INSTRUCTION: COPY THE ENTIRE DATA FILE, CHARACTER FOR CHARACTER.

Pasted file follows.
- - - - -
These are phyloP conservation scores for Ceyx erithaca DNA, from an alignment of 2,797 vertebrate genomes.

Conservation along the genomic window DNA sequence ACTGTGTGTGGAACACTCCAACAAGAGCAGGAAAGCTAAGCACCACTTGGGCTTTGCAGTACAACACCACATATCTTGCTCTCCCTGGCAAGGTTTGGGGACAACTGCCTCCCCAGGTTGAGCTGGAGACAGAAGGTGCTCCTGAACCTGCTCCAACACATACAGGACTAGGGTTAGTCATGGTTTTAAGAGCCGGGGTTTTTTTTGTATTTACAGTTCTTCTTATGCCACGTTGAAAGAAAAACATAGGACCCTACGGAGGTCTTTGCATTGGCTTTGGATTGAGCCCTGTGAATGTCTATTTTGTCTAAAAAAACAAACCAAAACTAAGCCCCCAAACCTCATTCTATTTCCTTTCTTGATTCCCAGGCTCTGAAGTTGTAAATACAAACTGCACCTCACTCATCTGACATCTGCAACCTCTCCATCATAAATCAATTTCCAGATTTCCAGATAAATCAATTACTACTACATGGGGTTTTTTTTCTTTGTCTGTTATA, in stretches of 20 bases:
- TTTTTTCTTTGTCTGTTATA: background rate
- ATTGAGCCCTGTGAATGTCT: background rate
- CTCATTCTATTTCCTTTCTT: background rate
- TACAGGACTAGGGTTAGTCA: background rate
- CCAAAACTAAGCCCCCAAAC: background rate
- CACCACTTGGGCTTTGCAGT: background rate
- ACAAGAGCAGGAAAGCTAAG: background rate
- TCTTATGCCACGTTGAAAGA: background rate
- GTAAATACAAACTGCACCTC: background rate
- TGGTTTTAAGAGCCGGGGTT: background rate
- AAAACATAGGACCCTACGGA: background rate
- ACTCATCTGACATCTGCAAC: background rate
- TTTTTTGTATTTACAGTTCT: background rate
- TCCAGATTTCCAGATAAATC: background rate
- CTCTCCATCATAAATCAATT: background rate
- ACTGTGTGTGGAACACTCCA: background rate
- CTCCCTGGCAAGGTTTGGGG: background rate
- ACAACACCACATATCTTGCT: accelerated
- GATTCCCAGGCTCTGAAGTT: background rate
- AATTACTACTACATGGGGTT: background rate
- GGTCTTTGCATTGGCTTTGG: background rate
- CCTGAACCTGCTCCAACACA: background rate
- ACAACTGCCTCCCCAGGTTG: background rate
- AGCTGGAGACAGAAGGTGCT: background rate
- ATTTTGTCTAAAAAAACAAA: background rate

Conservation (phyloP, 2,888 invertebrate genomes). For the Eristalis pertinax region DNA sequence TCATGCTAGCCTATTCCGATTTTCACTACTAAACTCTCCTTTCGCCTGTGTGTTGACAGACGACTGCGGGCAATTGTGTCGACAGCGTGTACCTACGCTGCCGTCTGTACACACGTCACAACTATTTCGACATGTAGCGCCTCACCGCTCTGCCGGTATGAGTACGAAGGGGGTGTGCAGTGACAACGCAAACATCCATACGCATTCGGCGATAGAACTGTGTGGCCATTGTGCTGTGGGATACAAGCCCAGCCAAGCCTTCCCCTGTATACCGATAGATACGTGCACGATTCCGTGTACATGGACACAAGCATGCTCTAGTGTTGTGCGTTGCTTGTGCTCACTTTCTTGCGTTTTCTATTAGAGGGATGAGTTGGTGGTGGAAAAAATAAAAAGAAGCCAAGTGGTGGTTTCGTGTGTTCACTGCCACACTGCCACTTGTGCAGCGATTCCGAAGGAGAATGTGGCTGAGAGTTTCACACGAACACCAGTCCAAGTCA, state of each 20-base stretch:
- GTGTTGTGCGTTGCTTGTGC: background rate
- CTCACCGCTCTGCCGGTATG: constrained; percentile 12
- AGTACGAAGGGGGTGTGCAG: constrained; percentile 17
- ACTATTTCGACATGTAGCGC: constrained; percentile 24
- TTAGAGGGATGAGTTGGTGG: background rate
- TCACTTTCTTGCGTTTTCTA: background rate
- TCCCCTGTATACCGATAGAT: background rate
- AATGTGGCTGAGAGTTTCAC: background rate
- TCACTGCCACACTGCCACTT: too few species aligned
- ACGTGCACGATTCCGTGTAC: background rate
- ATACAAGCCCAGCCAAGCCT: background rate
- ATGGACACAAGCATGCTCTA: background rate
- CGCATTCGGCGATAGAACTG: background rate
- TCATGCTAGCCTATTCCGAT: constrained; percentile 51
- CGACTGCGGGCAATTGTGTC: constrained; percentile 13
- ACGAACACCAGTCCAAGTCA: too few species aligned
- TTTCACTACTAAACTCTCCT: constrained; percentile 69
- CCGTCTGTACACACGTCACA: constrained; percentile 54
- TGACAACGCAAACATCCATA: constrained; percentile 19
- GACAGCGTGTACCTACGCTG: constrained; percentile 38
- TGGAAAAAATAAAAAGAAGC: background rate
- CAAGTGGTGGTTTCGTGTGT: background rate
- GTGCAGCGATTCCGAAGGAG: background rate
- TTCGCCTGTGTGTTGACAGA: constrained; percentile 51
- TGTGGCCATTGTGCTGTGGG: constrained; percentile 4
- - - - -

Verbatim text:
These are phyloP conservation scores for Ceyx erithaca DNA, from an alignment of 2,797 vertebrate genomes.

Conservation along the genomic window DNA sequence ACTGTGTGTGGAACACTCCAACAAGAGCAGGAAAGCTAAGCACCACTTGGGCTTTGCAGTACAACACCACATATCTTGCTCTCCCTGGCAAGGTTTGGGGACAACTGCCTCCCCAGGTTGAGCTGGAGACAGAAGGTGCTCCTGAACCTGCTCCAACACATACAGGACTAGGGTTAGTCATGGTTTTAAGAGCCGGGGTTTTTTTTGTATTTACAGTTCTTCTTATGCCACGTTGAAAGAAAAACATAGGACCCTACGGAGGTCTTTGCATTGGCTTTGGATTGAGCCCTGTGAATGTCTATTTTGTCTAAAAAAACAAACCAAAACTAAGCCCCCAAACCTCATTCTATTTCCTTTCTTGATTCCCAGGCTCTGAAGTTGTAAATACAAACTGCACCTCACTCATCTGACATCTGCAACCTCTCCATCATAAATCAATTTCCAGATTTCCAGATAAATCAATTACTACTACATGGGGTTTTTTTTCTTTGTCTGTTATA, in stretches of 20 bases:
- TTTTTTCTTTGTCTGTTATA: background rate
- ATTGAGCCCTGTGAATGTCT: background rate
- CTCATTCTATTTCCTTTCTT: background rate
- TACAGGACTAGGGTTAGTCA: background rate
- CCAAAACTAAGCCCCCAAAC: background rate
- CACCACTTGGGCTTTGCAGT: background rate
- ACAAGAGCAGGAAAGCTAAG: background rate
- TCTTATGCCACGTTGAAAGA: background rate
- GTAAATACAAACTGCACCTC: background rate
- TGGTTTTAAGAGCCGGGGTT: background rate
- AAAACATAGGACCCTACGGA: background rate
- ACTCATCTGACATCTGCAAC: background rate
- TTTTTTGTATTTACAGTTCT: background rate
- TCCAGATTTCCAGATAAATC: background rate
- CTCTCCATCATAAATCAATT: background rate
- ACTGTGTGTGGAACACTCCA: background rate
- CTCCCTGGCAAGGTTTGGGG: background rate
- ACAACACCACATATCTTGCT: accelerated
- GATTCCCAGGCTCTGAAGTT: background rate
- AATTACTACTACATGGGGTT: background rate
- GGTCTTTGCATTGGCTTTGG: background rate
- CCTGAACCTGCTCCAACACA: background rate
- ACAACTGCCTCCCCAGGTTG: background rate
- AGCTGGAGACAGAAGGTGCT: background rate
- ATTTTGTCTAAAAAAACAAA: background rate

Conservation (phyloP, 2,888 invertebrate genomes). For the Eristalis pertinax region DNA sequence TCATGCTAGCCTATTCCGATTTTCACTACTAAACTCTCCTTTCGCCTGTGTGTTGACAGACGACTGCGGGCAATTGTGTCGACAGCGTGTACCTACGCTGCCGTCTGTACACACGTCACAACTATTTCGACATGTAGCGCCTCACCGCTCTGCCGGTATGAGTACGAAGGGGGTGTGCAGTGACAACGCAAACATCCATACGCATTCGGCGATAGAACTGTGTGGCCATTGTGCTGTGGGATACAAGCCCAGCCAAGCCTTCCCCTGTATACCGATAGATACGTGCACGATTCCGTGTACATGGACACAAGCATGCTCTAGTGTTGTGCGTTGCTTGTGCTCACTTTCTTGCGTTTTCTATTAGAGGGATGAGTTGGTGGTGGAAAAAATAAAAAGAAGCCAAGTGGTGGTTTCGTGTGTTCACTGCCACACTGCCACTTGTGCAGCGATTCCGAAGGAGAATGTGGCTGAGAGTTTCACACGAACACCAGTCCAAGTCA, state of each 20-base stretch:
- GTGTTGTGCGTTGCTTGTGC: background rate
- CTCACCGCTCTGCCGGTATG: constrained; percentile 12
- AGTACGAAGGGGGTGTGCAG: constrained; percentile 17
- ACTATTTCGACATGTAGCGC: constrained; percentile 24
- TTAGAGGGATGAGTTGGTGG: background rate
- TCACTTTCTTGCGTTTTCTA: background rate
- TCCCCTGTATACCGATAGAT: background rate
- AATGTGGCTGAGAGTTTCAC: background rate
- TCACTGCCACACTGCCACTT: too few species aligned
- ACGTGCACGATTCCGTGTAC: background rate
- ATACAAGCCCAGCCAAGCCT: background rate
- ATGGACACAAGCATGCTCTA: background rate
- CGCATTCGGCGATAGAACTG: background rate
- TCATGCTAGCCTATTCCGAT: constrained; percentile 51
- CGACTGCGGGCAATTGTGTC: constrained; percentile 13
- ACGAACACCAGTCCAAGTCA: too few species aligned
- TTTCACTACTAAACTCTCCT: constrained; percentile 69
- CCGTCTGTACACACGTCACA: constrained; percentile 54
- TGACAACGCAAACATCCATA: constrained; percentile 19
- GACAGCGTGTACCTACGCTG: constrained; percentile 38
- TGGAAAAAATAAAAAGAAGC: background rate
- CAAGTGGTGGTTTCGTGTGT: background rate
- GTGCAGCGATTCCGAAGGAG: background rate
- TTCGCCTGTGTGTTGACAGA: constrained; percentile 51
- TGTGGCCATTGTGCTGTGGG: constrained; percentile 4